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Summary

  1. Top of page
  2. Summary
  3. Introduction
  4. Materials and methods
  5. Results
  6. Discussion
  7. Acknowledgements
  8. References

Background

Nonsteroidal anti-inflammatory drugs are associated with gastrointestinal (GI) damage. The Celecoxib vs. Omeprazole and Diclofenac for At-Risk Osteoarthritis and Rheumatoid Arthritis Patients (CONDOR) trial showed that a haemoglobin drop ≥2 g/dL adjudicated as either of defined or presumed GI origin was the most frequent component/event for the composite GI primary end point. This adverse event is potentially clinically relevant in long-term NSAID treatment.

Aim

To define potential risk factors associated with a decrease in haemoglobin/haematocrit.

Methods

Post hoc analysis of the CONDOR trial was conducted in the intention-to-treat population. Clinically significant blood loss was defined as: (i) a haemoglobin drop ≥2 g/dL and/or a haematocrit drop ≥10%; and (ii) blood loss adjudicated as either of defined or presumed GI origin. Fifteen risk factors were evaluated by stepwise logistic regression. Each factor had to be significant at <0.20 α to be included in the model.

Results

A total of 64/3774 (1.7%) osteoarthritis (OA) patients had decreased haemoglobin/haematocrit and were adjudicated to the GI endpoint. Significant risk factors, at the 0.20 α level found to be associated with clinically significant blood loss in OA patients included [odds ratio (80% CI)] baseline C-reactive protein (CRP) levels [2.27 (1.46–3.53)], history of gastritis and history of GI intolerance [1.55 (1.06–2.28)], positive Helicobacter pylori at screening [1.54 (1.07–2.22)], increasing age [1.17 (1.04–1.32)] and body mass index [BMI; 1.03 (1.00–1.06)].

Conclusions

Monitoring for decreases in haemoglobin should be considered for all OA patients and especially those with an increased age, BMI, history of gastritis and GI intolerance, CRP levels >1 mg/dL and/or positive H. pylori status, as this may affect their clinical management.


Introduction

  1. Top of page
  2. Summary
  3. Introduction
  4. Materials and methods
  5. Results
  6. Discussion
  7. Acknowledgements
  8. References

Nonselective nonsteroidal anti-inflammatory drugs (NSAIDs) plus a proton pump inhibitor (PPI) or cyclo-oxygenase (COX)-2 selective NSAIDs are similarly effective in reducing the risk of upper gastrointestinal (GI) events in patients at high GI risk.[1] With average cardiovascular (CV) risk, current guidelines recommend the use of a COX-2-selective NSAID for patients at GI risk who need NSAIDs.[2] However, there is strong evidence suggesting that all NSAIDs are associated with damage in the upper and lower GI tracts. The intestinal damage associated with the use of NSAIDs includes the development of increased mucosal permeability, inflammation, erosions, ulcers, malabsorption, strictures, perforation and blood loss that can be either acute or chronic in nature and with/without identified mucosal lesions.[3]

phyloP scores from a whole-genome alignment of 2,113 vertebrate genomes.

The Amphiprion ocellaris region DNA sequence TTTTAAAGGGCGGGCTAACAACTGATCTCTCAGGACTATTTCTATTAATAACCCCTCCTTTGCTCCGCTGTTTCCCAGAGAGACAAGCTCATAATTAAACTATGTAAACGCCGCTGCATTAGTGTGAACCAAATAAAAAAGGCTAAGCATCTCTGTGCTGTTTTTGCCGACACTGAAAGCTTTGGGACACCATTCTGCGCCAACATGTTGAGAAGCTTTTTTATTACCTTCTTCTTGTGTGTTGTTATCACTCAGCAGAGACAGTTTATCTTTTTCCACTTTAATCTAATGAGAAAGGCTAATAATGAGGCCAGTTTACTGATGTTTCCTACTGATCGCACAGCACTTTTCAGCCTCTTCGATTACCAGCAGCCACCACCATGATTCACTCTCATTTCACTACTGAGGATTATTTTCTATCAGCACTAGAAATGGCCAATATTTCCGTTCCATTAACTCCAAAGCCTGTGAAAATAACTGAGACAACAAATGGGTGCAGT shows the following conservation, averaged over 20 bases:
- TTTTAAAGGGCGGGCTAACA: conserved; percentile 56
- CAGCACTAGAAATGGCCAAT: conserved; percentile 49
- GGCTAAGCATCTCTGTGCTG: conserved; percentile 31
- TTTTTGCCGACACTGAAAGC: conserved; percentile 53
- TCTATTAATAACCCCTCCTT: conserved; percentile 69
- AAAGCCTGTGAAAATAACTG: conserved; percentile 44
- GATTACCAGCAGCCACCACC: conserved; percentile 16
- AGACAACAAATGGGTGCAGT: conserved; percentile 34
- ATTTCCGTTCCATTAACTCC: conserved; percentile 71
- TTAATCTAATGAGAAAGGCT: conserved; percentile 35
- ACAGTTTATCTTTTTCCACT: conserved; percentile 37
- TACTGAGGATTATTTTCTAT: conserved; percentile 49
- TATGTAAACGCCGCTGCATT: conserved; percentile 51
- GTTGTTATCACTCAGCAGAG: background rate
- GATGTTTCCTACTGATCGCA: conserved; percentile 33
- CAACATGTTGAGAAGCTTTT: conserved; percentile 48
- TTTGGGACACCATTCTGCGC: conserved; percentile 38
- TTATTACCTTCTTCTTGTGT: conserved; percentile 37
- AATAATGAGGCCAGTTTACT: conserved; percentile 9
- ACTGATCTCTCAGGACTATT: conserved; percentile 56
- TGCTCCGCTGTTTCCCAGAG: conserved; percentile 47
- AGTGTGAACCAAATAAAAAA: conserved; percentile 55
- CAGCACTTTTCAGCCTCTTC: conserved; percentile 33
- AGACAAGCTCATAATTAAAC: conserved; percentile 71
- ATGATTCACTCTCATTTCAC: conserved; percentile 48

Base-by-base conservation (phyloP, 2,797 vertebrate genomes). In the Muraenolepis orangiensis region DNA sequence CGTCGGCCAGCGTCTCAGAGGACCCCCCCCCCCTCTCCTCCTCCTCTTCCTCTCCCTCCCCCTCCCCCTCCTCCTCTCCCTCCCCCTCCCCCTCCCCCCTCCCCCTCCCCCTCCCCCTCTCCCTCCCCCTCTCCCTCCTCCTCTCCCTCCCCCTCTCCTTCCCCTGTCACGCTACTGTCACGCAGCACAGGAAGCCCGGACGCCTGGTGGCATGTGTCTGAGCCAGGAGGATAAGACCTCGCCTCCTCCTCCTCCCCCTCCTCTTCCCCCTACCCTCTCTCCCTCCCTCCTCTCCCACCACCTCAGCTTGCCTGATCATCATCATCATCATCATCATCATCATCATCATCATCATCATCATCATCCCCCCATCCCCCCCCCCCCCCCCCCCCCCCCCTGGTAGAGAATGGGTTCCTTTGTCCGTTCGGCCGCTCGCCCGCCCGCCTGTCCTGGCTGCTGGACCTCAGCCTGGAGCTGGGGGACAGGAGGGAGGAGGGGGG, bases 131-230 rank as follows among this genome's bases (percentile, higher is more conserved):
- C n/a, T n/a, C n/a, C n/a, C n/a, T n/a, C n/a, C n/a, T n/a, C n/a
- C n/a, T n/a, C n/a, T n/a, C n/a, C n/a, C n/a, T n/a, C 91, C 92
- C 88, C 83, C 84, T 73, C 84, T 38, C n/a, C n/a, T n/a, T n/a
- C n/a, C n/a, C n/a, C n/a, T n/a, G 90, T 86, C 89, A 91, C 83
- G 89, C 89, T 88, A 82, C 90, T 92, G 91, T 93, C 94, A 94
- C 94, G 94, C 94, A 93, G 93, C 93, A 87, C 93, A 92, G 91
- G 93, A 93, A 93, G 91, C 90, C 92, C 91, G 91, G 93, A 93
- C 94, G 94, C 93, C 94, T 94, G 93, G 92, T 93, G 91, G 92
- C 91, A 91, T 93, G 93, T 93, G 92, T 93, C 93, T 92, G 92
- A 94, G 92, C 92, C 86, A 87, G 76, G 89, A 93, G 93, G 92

A decrease in haemoglobin of ≥2 g/dL has previously been suggested as a clinically relevant marker of mucosal damage[4] and has been evaluated as an end point of clinical interest in several GI outcome studies.[5-8] While the clinical relevance of a ≥2 g/dL decrease in haemoglobin is currently the subject of active debate,[3] this measurement serves as a potential marker of NSAID damage throughout the entire GI tract.

In two large scale, independent randomised controlled outcome trials [Celecoxib vs. Omeprazole and Diclofenac for At-Risk Osteoarthritis and Rheumatoid Arthritis Patients (CONDOR)[1] and Celecoxib Long-term Arthritis Safety Study (CLASS) (non-aspirin using sub-population)[9]], clinically significant decreases in haemoglobin occurred, in non-aspirin using patients, in a similar fashion over time despite differences in trial design.[10] These findings support the clinical reproducibility of this outcome, related to continuous long-term NSAID treatment.

The CONDOR trial[1] showed that independent of the use of a PPI, both COX-2 selective NSAIDs and nonselective NSAIDs were associated with clinically significant blood loss, predefined as decreases in haemoglobin ≥2 g/dL and/or haematocrit drop ≥10%. In fact, the decrease in haemoglobin ≥2 g/dL adjudicated as of defined GI origin or presumed GI origin was found to be the main component of the composite primary GI end point in the CONDOR trial (92 of 101 predefined Clinically Significant Upper and Lower GI Events). We considered it important to define the risk factors for this component of the primary outcome, clinically significant blood loss, since it may be relevant for the management of patients treated with NSAIDs in clinical practice.

Therefore, a post hoc analysis of data from the CONDOR trial was conducted to identify potential risk factors for a clinically significant blood loss, defined as: (i) a haemoglobin drop ≥2 g/dL and/or a haematocrit drop ≥10%; and (ii) blood loss adjudicated as either of defined or presumed GI origin.

Materials and methods

  1. Top of page
  2. Summary
  3. Introduction
  4. Materials and methods
  5. Results
  6. Discussion
  7. Acknowledgements
  8. References